THE messy turf war between MDC-T rival faction leaders Thokozani Khupe, who is the party’s interim president, and secretary-general Douglas Mwonzora has escalated in the aftermath of hotly contested nominations to fill vacant legislative seats.
Khupe and Mwonzora forged a marriage of convenience to jettison common foe Nelson Chamisa from the helm of the party and subsequently its national headquarters, Morgan Tsvangirai House in Harare and the Bulawayo offices, but fissures have emerged between the two. There are reports that Mwonzora wants to challenge Khupe for the presidency at the party’s extraordinary congress tentatively set for October.
Chamisa, however, argues he was never kicked out of the party since he leads a different party altogether, the MDC Alliance (MDC-A), which has nothing to do with Khupe’s outfit.
Mwonzora’s camp has reportedly taken issue with Khupe’s decision to nominate herself and her inner circle for proportional representation seats, which fell vacant following her party’s decision to recall some opposition MPs in Bulawayo.
Besides Khupe, other names set to replace expelled MDC-A MPs are Lwazi Sibanda, Sipho Mokone, Molly Dorothy Ndlovu, Tamani Moyo, Yvonne Musarurwa, Lindani Moyo, Chief Ndlovu, Nomalanga Khumalo and her spokesperson Khalipani Phugeni.
Others are January Sawuke, Memory Munochinzwa, Gertrude Moyo, Piniel Denga, and Teti Chisorochengwe.
Senior MDC-T officials this week said there was disgruntlement in the party because Khupe made the nominations without consulting anyone.
“She has shown that she is purely a factional leader and doesn’t think anything outside her camp. She nominated herself and her close associates to fill the vacant seats without making any consultations and this has angered a lot of people,” a senior party official said.
“Now she has handed the impetus over to her rival Mwonzora who could now really take the fight to her.”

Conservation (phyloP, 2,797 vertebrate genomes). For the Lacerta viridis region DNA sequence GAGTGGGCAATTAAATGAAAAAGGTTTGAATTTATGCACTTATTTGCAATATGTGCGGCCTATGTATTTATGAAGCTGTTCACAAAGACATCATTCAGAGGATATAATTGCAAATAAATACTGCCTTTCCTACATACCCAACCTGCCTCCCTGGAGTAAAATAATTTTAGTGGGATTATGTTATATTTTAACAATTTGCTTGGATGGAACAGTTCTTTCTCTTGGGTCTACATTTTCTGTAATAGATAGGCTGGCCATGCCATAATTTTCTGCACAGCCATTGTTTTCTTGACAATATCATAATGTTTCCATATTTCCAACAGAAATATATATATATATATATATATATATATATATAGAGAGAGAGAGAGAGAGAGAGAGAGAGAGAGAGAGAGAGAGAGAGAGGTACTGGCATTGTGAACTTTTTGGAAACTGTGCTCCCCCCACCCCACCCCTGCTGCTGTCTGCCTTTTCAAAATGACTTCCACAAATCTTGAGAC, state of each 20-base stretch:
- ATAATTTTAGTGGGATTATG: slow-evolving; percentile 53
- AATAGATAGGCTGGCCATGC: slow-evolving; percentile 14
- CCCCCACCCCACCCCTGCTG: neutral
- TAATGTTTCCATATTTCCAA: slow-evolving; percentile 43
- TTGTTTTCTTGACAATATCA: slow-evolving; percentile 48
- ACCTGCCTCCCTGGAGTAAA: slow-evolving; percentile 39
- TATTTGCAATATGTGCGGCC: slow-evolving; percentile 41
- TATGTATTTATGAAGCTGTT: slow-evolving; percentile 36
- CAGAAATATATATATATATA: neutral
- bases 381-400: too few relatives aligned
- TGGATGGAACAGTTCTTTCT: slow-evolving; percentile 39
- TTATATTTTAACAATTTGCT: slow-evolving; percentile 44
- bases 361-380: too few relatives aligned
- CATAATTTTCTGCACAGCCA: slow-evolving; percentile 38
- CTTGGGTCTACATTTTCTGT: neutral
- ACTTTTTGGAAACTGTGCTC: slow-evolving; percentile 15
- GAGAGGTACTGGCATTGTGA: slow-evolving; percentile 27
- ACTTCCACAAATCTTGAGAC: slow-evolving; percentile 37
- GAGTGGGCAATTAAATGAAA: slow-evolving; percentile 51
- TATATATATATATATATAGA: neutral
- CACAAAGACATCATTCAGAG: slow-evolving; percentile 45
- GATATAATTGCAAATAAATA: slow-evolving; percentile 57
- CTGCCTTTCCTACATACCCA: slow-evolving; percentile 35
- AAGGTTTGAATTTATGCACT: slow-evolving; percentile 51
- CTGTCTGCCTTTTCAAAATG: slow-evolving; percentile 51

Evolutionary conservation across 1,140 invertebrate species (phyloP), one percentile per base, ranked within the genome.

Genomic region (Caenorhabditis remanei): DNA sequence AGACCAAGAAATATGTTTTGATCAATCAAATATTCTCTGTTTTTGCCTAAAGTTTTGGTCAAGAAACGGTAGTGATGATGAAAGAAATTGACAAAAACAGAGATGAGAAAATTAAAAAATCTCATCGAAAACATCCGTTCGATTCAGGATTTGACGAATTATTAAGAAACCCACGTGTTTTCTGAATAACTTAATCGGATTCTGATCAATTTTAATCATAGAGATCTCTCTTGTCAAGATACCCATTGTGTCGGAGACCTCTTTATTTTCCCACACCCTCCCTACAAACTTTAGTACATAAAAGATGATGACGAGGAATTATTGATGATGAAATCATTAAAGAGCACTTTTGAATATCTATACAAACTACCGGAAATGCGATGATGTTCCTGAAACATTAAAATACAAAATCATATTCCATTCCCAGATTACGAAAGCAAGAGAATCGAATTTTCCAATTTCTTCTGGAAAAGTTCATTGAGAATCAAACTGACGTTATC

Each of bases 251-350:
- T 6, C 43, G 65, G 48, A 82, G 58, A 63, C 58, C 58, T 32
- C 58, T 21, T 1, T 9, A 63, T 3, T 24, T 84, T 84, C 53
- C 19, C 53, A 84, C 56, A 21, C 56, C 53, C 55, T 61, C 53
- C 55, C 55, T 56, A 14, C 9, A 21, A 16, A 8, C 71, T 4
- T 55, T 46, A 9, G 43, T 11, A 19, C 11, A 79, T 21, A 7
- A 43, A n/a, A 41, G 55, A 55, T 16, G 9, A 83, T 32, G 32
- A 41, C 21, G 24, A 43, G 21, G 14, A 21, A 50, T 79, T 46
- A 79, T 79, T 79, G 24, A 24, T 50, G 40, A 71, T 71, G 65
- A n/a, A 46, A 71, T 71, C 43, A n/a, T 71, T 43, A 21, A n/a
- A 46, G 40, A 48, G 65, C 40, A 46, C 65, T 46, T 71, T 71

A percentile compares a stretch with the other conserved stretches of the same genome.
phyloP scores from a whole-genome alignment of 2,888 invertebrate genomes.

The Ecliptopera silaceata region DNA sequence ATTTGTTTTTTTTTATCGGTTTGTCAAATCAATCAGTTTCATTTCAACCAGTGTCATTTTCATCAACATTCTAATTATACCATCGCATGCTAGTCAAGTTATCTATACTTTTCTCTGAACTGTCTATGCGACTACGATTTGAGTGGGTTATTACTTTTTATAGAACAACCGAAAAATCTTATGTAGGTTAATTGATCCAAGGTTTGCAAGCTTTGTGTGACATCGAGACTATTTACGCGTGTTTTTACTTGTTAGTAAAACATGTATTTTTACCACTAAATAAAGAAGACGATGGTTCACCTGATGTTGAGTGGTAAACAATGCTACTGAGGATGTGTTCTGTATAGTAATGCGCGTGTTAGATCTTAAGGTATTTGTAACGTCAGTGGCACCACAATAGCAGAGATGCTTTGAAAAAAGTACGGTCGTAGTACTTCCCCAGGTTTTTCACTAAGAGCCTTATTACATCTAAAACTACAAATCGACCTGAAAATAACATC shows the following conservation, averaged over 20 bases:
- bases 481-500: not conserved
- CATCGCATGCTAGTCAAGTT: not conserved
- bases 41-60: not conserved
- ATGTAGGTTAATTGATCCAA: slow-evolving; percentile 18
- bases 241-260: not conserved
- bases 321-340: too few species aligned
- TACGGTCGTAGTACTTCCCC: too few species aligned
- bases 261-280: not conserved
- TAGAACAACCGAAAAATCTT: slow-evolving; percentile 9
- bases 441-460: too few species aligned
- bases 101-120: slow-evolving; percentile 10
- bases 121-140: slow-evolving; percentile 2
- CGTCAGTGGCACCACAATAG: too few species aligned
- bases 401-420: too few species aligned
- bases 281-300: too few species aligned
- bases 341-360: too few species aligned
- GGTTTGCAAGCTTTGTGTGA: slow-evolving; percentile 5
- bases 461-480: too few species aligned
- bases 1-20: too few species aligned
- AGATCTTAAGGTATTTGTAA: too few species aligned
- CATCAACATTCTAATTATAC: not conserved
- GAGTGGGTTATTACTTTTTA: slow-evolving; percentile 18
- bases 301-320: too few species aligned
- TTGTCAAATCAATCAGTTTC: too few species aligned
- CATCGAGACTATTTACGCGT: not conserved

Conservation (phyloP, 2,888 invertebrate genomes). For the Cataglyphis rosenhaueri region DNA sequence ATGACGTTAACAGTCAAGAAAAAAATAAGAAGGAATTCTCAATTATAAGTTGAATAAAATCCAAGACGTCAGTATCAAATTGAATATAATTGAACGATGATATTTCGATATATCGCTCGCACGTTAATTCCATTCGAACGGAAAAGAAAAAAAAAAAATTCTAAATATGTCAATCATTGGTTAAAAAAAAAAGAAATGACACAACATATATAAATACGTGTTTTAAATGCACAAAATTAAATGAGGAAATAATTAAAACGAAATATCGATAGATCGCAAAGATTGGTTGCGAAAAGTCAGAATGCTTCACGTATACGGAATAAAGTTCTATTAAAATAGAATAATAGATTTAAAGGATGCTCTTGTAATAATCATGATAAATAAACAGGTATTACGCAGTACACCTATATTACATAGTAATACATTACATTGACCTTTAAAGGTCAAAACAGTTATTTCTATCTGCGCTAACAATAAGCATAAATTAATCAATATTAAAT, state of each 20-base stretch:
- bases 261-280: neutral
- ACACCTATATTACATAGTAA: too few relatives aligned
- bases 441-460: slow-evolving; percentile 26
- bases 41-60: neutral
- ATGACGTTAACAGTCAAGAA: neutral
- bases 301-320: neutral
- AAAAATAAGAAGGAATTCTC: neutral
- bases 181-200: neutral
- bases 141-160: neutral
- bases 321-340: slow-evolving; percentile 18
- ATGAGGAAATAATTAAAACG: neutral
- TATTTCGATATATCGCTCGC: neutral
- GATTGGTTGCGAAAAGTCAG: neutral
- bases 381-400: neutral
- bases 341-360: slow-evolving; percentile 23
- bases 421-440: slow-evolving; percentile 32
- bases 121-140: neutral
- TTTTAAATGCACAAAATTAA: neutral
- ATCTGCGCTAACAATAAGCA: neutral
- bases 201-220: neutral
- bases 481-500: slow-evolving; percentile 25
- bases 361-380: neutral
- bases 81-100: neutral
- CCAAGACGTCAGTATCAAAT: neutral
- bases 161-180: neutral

Mwonzora, the source said, has also been helped by the fact that the extraordinary congress, which was initially set to take place at the end of July, has been postponed to a later date because gatherings of that magnitude are not permissible under the current Covid-19 restrictions.
“This has come as a blessing in disguise for Mwonzora as it gives him a lot of time to campaign, but even so he still has a lot of work to do.”
Some party insiders said Khupe’s camp was plotting to get rid of Mwonzora even before the congress takes place.
“Mwonzora’s biggest problem right now is that he is hobnobbing with violent people and his rivals are plotting to expel him from the party ahead of the congress and this will greatly affect his eligibility if it happens,” a senior official in the party’s women’s assembly said.
“There are even growing calls for a neutral person to stand instead of these top people whose ambitions work against the good of the party. Khupe and Mwonzora surely can never work together. People make the mistake of assuming that when Tsvangirai died, the party split into two camps led by Chamisa and Khupe, but the real truth is that it split into three camps, the third being led by Mwonzora.
“Mwonzora has always had a support base big enough to cause problems and has always harboured presidential ambitions. So, his collaboration with Khupe against Chamisa was purely driven by self-interest and it’s coming out clearly now.”
Mwonzora denied a rift with Khupe, claiming to have “a cordial working relationship” with her, although he could not deny he would be running for the presidency.
“If I get the nomination, I will run,” he said.
Phugeni said: “There is no basis for that allegation. For your own information, the president does not get involved in recalls and nominations. It’s a process that is conducted by provinces spearheaded by the national chairperson Morgen Komichi and the chairperson of the women’s assembly, Dorothy Ndlovu.”
By-elections will be held for parliamentary seats that also fell vacant following the recall of more MDC-A MPs who include secretary genera.l, Charlton Hwende, organising secretary Amos Chibaya, former chief whip Prosper Mutseyami, and Highfields West MP, Happymore Chidziva who are constituency members and can only be replaced via an election.
— Zimbabwe Independent